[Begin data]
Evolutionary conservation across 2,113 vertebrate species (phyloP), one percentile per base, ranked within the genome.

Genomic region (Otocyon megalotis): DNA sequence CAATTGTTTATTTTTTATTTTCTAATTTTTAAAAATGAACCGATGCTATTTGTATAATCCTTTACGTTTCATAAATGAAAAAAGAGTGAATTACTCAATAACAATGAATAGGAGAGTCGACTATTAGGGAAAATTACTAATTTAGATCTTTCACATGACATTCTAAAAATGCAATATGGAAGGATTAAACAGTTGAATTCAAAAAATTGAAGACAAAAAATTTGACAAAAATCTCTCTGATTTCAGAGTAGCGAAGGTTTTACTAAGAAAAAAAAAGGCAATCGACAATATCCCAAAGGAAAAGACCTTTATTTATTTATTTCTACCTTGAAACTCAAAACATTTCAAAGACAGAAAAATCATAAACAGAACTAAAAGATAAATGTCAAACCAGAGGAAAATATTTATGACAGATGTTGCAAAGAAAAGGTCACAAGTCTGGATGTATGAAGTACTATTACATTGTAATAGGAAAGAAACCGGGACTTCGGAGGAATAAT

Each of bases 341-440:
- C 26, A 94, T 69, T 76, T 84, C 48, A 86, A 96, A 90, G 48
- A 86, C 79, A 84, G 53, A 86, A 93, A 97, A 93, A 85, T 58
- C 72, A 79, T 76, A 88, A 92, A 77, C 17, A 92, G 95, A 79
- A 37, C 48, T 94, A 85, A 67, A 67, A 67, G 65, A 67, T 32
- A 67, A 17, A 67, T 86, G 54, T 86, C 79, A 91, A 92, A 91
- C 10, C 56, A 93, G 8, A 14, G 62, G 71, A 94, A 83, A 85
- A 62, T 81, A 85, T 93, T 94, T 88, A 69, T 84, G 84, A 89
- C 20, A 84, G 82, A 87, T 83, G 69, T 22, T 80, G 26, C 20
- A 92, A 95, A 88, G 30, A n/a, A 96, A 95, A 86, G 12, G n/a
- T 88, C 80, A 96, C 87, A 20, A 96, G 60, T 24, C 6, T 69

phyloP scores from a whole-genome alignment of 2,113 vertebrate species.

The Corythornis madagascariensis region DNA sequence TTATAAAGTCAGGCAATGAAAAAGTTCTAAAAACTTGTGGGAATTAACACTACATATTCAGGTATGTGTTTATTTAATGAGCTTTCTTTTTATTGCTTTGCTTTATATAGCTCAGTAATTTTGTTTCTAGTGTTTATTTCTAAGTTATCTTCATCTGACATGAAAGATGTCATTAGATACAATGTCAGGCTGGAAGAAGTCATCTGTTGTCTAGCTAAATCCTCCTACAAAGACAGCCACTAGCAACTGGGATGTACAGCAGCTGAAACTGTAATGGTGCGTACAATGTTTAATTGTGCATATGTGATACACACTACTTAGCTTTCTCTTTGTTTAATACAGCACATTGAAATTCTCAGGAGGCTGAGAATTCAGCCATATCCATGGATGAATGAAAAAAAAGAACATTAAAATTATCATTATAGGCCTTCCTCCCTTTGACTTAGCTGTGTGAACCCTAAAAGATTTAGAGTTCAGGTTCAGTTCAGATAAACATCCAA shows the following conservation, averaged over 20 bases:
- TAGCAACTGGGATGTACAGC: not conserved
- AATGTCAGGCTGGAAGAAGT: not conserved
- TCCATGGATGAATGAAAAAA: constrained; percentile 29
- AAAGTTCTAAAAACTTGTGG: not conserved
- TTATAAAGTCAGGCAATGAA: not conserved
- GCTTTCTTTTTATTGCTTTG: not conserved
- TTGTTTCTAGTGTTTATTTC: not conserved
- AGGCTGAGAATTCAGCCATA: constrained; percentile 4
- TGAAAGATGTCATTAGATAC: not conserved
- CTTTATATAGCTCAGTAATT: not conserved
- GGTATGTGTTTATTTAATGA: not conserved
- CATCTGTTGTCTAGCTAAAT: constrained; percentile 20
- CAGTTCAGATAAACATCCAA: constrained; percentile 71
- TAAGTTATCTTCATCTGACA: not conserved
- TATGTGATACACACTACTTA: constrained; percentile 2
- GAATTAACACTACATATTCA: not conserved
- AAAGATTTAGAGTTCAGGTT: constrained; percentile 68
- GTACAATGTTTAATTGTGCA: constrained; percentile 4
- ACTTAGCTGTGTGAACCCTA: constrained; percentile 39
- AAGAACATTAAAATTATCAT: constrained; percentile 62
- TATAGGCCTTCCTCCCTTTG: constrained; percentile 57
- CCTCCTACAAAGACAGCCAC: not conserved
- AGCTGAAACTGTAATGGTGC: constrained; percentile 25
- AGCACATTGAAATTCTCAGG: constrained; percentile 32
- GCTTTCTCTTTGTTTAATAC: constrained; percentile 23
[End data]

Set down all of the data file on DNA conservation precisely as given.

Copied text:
Evolutionary conservation across 2,113 vertebrate species (phyloP), one percentile per base, ranked within the genome.

Genomic region (Otocyon megalotis): DNA sequence CAATTGTTTATTTTTTATTTTCTAATTTTTAAAAATGAACCGATGCTATTTGTATAATCCTTTACGTTTCATAAATGAAAAAAGAGTGAATTACTCAATAACAATGAATAGGAGAGTCGACTATTAGGGAAAATTACTAATTTAGATCTTTCACATGACATTCTAAAAATGCAATATGGAAGGATTAAACAGTTGAATTCAAAAAATTGAAGACAAAAAATTTGACAAAAATCTCTCTGATTTCAGAGTAGCGAAGGTTTTACTAAGAAAAAAAAAGGCAATCGACAATATCCCAAAGGAAAAGACCTTTATTTATTTATTTCTACCTTGAAACTCAAAACATTTCAAAGACAGAAAAATCATAAACAGAACTAAAAGATAAATGTCAAACCAGAGGAAAATATTTATGACAGATGTTGCAAAGAAAAGGTCACAAGTCTGGATGTATGAAGTACTATTACATTGTAATAGGAAAGAAACCGGGACTTCGGAGGAATAAT

Each of bases 341-440:
- C 26, A 94, T 69, T 76, T 84, C 48, A 86, A 96, A 90, G 48
- A 86, C 79, A 84, G 53, A 86, A 93, A 97, A 93, A 85, T 58
- C 72, A 79, T 76, A 88, A 92, A 77, C 17, A 92, G 95, A 79
- A 37, C 48, T 94, A 85, A 67, A 67, A 67, G 65, A 67, T 32
- A 67, A 17, A 67, T 86, G 54, T 86, C 79, A 91, A 92, A 91
- C 10, C 56, A 93, G 8, A 14, G 62, G 71, A 94, A 83, A 85
- A 62, T 81, A 85, T 93, T 94, T 88, A 69, T 84, G 84, A 89
- C 20, A 84, G 82, A 87, T 83, G 69, T 22, T 80, G 26, C 20
- A 92, A 95, A 88, G 30, A n/a, A 96, A 95, A 86, G 12, G n/a
- T 88, C 80, A 96, C 87, A 20, A 96, G 60, T 24, C 6, T 69

phyloP scores from a whole-genome alignment of 2,113 vertebrate species.

The Corythornis madagascariensis region DNA sequence TTATAAAGTCAGGCAATGAAAAAGTTCTAAAAACTTGTGGGAATTAACACTACATATTCAGGTATGTGTTTATTTAATGAGCTTTCTTTTTATTGCTTTGCTTTATATAGCTCAGTAATTTTGTTTCTAGTGTTTATTTCTAAGTTATCTTCATCTGACATGAAAGATGTCATTAGATACAATGTCAGGCTGGAAGAAGTCATCTGTTGTCTAGCTAAATCCTCCTACAAAGACAGCCACTAGCAACTGGGATGTACAGCAGCTGAAACTGTAATGGTGCGTACAATGTTTAATTGTGCATATGTGATACACACTACTTAGCTTTCTCTTTGTTTAATACAGCACATTGAAATTCTCAGGAGGCTGAGAATTCAGCCATATCCATGGATGAATGAAAAAAAAGAACATTAAAATTATCATTATAGGCCTTCCTCCCTTTGACTTAGCTGTGTGAACCCTAAAAGATTTAGAGTTCAGGTTCAGTTCAGATAAACATCCAA shows the following conservation, averaged over 20 bases:
- TAGCAACTGGGATGTACAGC: not conserved
- AATGTCAGGCTGGAAGAAGT: not conserved
- TCCATGGATGAATGAAAAAA: constrained; percentile 29
- AAAGTTCTAAAAACTTGTGG: not conserved
- TTATAAAGTCAGGCAATGAA: not conserved
- GCTTTCTTTTTATTGCTTTG: not conserved
- TTGTTTCTAGTGTTTATTTC: not conserved
- AGGCTGAGAATTCAGCCATA: constrained; percentile 4
- TGAAAGATGTCATTAGATAC: not conserved
- CTTTATATAGCTCAGTAATT: not conserved
- GGTATGTGTTTATTTAATGA: not conserved
- CATCTGTTGTCTAGCTAAAT: constrained; percentile 20
- CAGTTCAGATAAACATCCAA: constrained; percentile 71
- TAAGTTATCTTCATCTGACA: not conserved
- TATGTGATACACACTACTTA: constrained; percentile 2
- GAATTAACACTACATATTCA: not conserved
- AAAGATTTAGAGTTCAGGTT: constrained; percentile 68
- GTACAATGTTTAATTGTGCA: constrained; percentile 4
- ACTTAGCTGTGTGAACCCTA: constrained; percentile 39
- AAGAACATTAAAATTATCAT: constrained; percentile 62
- TATAGGCCTTCCTCCCTTTG: constrained; percentile 57
- CCTCCTACAAAGACAGCCAC: not conserved
- AGCTGAAACTGTAATGGTGC: constrained; percentile 25
- AGCACATTGAAATTCTCAGG: constrained; percentile 32
- GCTTTCTCTTTGTTTAATAC: constrained; percentile 23